Expression of concern over possible terrorist attacks against the United States in the Persian Gulf and elsewhere increased dramatically last week, but analysts doubt that Iraq President Saddam Hussein would dare employ terrorist tactics.

The view among experts on terrorism is that Saddam recognizes that a terrorist attack backed by him against U.S. installations in Saudi Arabia, where most of the Americans are concentrated, or anywhere in the gulf region, would be the springboard for a U.S. attack against Iraqi forces in Kuwait and against Iraq itself."The Iraqis believe that the Americans are just waiting for such a pretext," said Yahya Sadowski, an analyst on Middle Eastern affairs and terrorism at the Brookings Institution, a Washington study group.

A major concern among U.S. forces deployed in Saudi Arabia is an attack similar to the suicide truck bombing of the Marine barracks at Beirut Airport Oct. 23, 1983, in which 241 American servicemen died.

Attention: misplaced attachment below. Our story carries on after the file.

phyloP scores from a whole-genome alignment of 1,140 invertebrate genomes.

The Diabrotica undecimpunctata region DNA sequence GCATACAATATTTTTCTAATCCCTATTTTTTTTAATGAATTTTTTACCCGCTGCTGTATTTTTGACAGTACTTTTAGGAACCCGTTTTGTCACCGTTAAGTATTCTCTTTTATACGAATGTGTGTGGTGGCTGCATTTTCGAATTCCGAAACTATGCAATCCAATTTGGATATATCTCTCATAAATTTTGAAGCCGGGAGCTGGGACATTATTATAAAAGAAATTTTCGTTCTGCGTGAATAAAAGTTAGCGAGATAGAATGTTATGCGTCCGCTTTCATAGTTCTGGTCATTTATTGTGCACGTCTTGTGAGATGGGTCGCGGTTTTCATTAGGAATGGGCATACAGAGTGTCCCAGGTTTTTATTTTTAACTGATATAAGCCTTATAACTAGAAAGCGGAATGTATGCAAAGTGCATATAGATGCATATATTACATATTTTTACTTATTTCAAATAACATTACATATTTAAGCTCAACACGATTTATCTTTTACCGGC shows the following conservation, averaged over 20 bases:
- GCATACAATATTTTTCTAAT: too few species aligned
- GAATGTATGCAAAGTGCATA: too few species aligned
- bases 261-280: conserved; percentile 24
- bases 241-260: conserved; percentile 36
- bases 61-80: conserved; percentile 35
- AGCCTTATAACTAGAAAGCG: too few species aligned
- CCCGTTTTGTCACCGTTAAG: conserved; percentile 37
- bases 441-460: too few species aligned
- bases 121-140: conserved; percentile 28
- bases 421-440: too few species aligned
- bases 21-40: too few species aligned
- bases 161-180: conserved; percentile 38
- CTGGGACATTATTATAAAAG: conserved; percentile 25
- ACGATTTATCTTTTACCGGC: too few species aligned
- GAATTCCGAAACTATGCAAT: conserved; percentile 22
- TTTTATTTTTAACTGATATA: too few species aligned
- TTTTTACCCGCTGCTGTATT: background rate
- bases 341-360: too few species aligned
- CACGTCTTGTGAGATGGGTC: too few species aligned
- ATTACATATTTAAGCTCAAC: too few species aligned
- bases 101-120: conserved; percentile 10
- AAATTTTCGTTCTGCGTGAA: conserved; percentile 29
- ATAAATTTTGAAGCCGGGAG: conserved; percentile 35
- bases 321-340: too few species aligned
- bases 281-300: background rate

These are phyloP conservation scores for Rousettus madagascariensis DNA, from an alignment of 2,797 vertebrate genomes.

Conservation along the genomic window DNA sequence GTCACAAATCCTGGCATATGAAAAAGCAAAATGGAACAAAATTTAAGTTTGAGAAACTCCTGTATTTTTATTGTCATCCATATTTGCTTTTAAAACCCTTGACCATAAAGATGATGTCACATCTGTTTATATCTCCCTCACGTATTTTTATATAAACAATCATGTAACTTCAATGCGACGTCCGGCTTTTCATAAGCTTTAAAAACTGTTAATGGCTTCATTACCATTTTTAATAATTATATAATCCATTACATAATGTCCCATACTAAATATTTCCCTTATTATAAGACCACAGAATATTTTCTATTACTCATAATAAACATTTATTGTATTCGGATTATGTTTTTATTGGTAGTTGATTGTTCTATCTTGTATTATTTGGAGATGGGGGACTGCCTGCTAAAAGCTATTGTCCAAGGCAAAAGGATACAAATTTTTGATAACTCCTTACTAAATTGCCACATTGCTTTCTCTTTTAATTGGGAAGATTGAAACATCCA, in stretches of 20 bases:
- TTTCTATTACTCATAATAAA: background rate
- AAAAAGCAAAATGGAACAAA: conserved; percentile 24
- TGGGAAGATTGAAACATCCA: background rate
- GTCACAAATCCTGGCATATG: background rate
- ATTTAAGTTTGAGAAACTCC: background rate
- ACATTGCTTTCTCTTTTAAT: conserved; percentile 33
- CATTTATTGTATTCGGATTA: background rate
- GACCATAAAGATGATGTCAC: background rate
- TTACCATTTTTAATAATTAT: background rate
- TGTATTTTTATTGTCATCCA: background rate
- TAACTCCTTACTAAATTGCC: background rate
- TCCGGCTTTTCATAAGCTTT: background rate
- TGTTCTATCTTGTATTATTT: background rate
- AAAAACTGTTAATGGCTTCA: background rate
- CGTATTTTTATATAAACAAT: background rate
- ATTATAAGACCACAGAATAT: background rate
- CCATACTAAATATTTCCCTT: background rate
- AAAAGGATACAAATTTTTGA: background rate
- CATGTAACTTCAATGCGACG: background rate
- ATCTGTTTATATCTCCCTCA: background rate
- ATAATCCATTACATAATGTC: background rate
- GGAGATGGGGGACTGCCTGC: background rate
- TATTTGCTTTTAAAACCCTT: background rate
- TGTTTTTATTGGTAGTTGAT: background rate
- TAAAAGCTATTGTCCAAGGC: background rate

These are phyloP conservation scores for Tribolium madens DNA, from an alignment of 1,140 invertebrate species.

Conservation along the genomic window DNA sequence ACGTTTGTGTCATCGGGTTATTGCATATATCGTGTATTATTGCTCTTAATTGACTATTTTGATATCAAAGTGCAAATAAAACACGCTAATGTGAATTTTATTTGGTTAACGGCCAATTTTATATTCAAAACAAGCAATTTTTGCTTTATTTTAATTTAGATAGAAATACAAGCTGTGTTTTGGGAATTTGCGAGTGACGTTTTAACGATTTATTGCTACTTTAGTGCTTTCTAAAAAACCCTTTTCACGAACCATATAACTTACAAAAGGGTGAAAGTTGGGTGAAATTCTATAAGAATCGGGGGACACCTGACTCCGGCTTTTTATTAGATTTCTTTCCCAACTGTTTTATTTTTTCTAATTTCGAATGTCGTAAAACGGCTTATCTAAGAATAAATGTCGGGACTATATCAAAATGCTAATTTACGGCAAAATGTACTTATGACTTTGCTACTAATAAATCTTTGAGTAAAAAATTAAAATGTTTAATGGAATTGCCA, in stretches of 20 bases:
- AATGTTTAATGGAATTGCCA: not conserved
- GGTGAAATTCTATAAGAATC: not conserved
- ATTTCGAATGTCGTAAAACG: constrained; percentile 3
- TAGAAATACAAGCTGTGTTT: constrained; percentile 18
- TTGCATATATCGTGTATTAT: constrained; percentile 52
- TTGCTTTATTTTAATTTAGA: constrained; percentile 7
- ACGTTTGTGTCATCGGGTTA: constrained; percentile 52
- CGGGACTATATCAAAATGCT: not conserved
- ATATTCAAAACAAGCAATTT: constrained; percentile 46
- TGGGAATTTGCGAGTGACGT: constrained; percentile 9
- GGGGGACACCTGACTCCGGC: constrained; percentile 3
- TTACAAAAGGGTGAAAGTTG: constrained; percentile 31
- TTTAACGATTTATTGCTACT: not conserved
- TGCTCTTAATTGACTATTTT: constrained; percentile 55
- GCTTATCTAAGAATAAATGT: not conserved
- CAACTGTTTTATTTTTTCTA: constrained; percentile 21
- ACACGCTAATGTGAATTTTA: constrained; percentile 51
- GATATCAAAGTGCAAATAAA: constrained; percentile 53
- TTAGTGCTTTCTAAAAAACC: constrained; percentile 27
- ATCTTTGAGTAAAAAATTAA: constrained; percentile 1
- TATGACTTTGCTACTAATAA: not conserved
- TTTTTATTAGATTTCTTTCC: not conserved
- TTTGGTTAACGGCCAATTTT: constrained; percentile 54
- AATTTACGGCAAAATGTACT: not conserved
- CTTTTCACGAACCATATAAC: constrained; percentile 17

Despite its repeated warnings and expressions of concern in the past week about the possibility of terrorist strikes against U.S. or allied interests, the State Department has been careful to note that it has not received terrorist threats "that are both specific and credible."

But it is clear that the United States would retaliate for a Saddam-supported terrorist act.

"The United States would view with utmost seriousness any Iraqi-sponsored terrorist attack," the State Department has said more than once.

"Utmost seriousness" means there would be a U.S. counterattack.